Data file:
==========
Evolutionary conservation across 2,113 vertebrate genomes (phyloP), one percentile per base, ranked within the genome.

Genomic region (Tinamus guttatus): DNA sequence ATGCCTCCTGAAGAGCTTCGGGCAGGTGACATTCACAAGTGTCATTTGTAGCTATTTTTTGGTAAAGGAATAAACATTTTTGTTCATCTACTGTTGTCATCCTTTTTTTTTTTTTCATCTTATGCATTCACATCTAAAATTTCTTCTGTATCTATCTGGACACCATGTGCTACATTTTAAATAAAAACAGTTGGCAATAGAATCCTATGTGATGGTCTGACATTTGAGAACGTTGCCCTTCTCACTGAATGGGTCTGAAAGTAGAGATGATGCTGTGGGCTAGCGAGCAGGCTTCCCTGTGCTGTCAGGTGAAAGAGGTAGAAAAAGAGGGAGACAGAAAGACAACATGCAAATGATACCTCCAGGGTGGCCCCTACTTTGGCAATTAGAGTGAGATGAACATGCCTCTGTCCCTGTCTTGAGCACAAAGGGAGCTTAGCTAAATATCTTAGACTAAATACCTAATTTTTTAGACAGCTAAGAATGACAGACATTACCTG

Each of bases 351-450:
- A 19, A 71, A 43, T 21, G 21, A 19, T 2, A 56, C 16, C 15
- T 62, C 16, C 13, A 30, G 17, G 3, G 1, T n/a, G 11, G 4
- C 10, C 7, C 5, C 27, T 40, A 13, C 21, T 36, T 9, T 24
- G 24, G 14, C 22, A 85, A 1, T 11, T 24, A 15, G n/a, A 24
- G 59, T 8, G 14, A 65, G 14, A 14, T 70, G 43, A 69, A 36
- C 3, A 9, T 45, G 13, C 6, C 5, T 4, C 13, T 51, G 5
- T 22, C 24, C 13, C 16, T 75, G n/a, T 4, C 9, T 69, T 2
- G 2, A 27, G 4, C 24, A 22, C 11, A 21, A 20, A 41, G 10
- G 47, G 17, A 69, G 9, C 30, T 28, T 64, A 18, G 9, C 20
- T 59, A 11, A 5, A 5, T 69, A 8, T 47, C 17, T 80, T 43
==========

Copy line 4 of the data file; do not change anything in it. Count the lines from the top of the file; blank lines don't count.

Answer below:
- A 19, A 71, A 43, T 21, G 21, A 19, T 2, A 56, C 16, C 15